Wildflowers. Photo Credit: Tyler Jones, University of Florida/IFAS

To celebrate “No Mow March”, this month’s Gardening in the Panhandle LIVE was all about pollinators. “No Mow March” was inspired by “No Mow May” events that were originally organized in Great Britain then adapted by some of our more northern states. Lawns in the panhandle definitely need to be mowed in May, so we set our sights on March.

Most warm season turfgrass species don’t grow much (or at all) in March, but some people may feel the need to mow their lawns. If you feel the need to mow, we recommend you leave the borders of your lawn or a small area un-mowed. This will encourage flowering plants to bloom and bring more pollinators to your yard.

Butterflies are loved by many for their beauty, but they also pollinate a lot of our favorite plants. To encourage butterflies to visit your garden, try planting some things they like to eat. The publication “Butterfly Gardening in Florida” provides lots of information about bringing butterflies to your yard. Be sure to check out the tables in the article for information on seasons and life cycles. If butterflies aren’t your thing, then search for plants by pollinator species in this webpage on Nectar Plants. Some plants have Extrafoliar Nectaries to attract a diversity of insects.

If you’re interested in anything about any insect, then you’ll enjoy the Featured Creatures website. You can search by species name or by what they like to eat.

Not all bees live in hives. Some bees, like mason bees, prefer to live in above ground “houses” or “hotels”. You can build your own pollinator hotel if you follow the simple steps found in the article “Build Your Own Pollinator Hotel”. And here’s even more information on “gardening for bees”.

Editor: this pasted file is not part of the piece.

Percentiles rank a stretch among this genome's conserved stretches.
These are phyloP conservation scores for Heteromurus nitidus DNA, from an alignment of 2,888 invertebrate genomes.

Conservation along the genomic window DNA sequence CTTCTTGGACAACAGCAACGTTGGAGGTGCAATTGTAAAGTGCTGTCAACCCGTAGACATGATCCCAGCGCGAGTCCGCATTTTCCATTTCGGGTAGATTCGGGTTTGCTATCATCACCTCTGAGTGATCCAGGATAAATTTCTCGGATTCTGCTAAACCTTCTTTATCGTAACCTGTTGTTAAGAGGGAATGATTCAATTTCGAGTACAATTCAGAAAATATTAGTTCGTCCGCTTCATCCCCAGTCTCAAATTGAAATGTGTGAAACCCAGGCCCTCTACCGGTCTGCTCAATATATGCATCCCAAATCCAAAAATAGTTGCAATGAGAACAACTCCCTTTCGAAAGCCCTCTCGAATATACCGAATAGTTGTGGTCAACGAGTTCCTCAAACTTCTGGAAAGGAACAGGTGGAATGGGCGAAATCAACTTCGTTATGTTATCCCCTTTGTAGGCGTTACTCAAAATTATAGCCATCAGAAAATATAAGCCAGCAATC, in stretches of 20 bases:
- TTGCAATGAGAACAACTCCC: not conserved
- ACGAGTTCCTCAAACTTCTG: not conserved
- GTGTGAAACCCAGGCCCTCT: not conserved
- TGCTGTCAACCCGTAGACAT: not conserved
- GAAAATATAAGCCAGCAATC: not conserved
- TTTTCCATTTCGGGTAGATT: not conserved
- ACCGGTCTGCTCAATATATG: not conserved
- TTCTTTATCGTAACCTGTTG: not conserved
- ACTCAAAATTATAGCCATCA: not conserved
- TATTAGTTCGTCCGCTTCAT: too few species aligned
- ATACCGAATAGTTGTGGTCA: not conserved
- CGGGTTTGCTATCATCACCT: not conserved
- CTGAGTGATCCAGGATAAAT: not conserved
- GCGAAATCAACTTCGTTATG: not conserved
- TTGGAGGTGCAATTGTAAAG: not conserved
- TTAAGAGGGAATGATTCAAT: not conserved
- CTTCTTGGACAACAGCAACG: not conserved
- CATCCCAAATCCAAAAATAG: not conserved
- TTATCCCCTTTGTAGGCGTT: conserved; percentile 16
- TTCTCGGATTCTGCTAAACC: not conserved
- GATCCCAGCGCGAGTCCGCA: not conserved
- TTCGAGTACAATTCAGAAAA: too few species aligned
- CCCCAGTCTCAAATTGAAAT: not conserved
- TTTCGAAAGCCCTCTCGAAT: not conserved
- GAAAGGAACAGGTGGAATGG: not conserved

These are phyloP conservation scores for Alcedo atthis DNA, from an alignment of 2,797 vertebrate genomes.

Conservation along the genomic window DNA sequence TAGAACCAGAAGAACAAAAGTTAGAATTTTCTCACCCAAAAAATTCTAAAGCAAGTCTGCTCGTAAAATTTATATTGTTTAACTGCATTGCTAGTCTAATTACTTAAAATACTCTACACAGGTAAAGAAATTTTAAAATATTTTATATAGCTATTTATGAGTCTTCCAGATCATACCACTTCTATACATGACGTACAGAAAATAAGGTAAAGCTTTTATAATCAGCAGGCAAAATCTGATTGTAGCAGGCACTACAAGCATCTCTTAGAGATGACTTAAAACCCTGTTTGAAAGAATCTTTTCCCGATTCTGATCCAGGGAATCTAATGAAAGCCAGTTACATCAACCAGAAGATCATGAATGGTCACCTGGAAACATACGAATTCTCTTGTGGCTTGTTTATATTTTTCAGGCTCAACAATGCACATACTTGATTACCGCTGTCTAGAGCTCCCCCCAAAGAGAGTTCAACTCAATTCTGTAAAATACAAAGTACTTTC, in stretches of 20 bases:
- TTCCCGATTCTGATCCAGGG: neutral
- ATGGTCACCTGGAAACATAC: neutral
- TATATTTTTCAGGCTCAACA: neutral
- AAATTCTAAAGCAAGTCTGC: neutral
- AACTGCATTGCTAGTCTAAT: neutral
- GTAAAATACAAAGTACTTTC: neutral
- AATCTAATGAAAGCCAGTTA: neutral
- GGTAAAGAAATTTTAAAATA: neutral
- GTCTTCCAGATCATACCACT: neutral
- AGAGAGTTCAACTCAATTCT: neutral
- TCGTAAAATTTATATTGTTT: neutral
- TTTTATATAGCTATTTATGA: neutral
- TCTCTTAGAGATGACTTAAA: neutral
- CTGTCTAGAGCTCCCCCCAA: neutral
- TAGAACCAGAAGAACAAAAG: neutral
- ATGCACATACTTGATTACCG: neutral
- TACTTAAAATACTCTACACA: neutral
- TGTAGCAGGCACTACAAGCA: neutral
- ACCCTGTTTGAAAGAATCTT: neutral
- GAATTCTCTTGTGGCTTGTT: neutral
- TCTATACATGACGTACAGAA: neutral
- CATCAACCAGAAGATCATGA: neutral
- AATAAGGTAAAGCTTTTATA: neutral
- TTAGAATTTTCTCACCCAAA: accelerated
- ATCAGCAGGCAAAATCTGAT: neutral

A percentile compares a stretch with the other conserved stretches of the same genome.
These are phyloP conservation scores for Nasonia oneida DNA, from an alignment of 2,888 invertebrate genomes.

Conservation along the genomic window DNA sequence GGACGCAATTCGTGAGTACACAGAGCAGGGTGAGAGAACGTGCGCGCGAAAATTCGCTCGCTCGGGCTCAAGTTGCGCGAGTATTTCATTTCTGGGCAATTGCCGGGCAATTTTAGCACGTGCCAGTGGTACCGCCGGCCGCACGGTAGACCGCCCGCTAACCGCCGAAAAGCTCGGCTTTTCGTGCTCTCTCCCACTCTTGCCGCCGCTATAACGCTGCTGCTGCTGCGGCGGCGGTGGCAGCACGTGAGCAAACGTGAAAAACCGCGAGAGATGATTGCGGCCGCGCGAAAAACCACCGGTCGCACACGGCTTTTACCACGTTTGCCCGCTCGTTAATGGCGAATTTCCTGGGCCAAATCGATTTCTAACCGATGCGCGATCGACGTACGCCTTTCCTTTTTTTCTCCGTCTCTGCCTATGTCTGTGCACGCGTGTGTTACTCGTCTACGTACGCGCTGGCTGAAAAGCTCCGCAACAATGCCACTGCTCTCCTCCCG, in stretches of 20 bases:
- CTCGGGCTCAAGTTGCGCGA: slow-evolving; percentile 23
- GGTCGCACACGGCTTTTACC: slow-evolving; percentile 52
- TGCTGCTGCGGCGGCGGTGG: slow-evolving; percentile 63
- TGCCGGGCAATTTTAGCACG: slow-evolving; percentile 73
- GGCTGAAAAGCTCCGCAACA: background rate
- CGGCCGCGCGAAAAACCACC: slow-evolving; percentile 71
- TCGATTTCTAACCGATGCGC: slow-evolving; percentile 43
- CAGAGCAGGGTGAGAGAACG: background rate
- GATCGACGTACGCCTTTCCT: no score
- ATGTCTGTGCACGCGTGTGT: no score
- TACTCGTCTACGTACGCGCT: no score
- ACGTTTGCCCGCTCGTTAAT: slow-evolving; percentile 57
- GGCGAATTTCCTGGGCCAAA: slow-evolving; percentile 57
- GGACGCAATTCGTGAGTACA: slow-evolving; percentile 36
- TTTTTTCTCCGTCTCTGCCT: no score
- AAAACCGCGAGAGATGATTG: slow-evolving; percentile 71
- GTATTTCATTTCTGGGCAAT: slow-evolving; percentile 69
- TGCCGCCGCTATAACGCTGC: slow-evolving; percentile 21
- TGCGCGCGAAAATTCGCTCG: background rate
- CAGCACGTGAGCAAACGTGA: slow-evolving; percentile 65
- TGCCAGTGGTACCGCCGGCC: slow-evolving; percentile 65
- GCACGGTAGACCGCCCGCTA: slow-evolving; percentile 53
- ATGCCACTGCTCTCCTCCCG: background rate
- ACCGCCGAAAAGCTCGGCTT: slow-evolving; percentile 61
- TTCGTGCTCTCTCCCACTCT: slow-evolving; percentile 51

Not all pollinators are bees or butterflies or insects at all. Learn about all sorts of pollinators in the article “Pollinators: It’s Not All About the Bees”. Some of the best avian pollinators are hummingbirds.

Some of us live in the woods and need suggestions on shade loving plants. The article “Landscaping in the Shade” provides some good information on what plants can handle shady spots. A number of different ornamental gingers like the shade.

Turfgrass isn’t the only groundcover on the market. There are lots of alternatives like frogfruit and perennial peanut that attract pollinators.

What better way is there to attract native pollinators than to plant native plants?! Here’s a series of articles on native plants. If butterflies are what you’re after, then (native) milkweed is your plant of choice.

Some plants just like to be around each other. More information on companion planting can be found in the article “One Secret to “Organic” Gardening. Companion Planting”.

If you’re interested in being a part of “No Mow March”, the first step is to sign the pledge at go.ufl.edu/NoMowMarch. Also, be sure to record your “No Mow March” observations at iNaturalist.

Past episodes of Gardening in the Panhandle LIVE can be found on our YouTube playlist.

Latest posts by Matt Lollar (see all)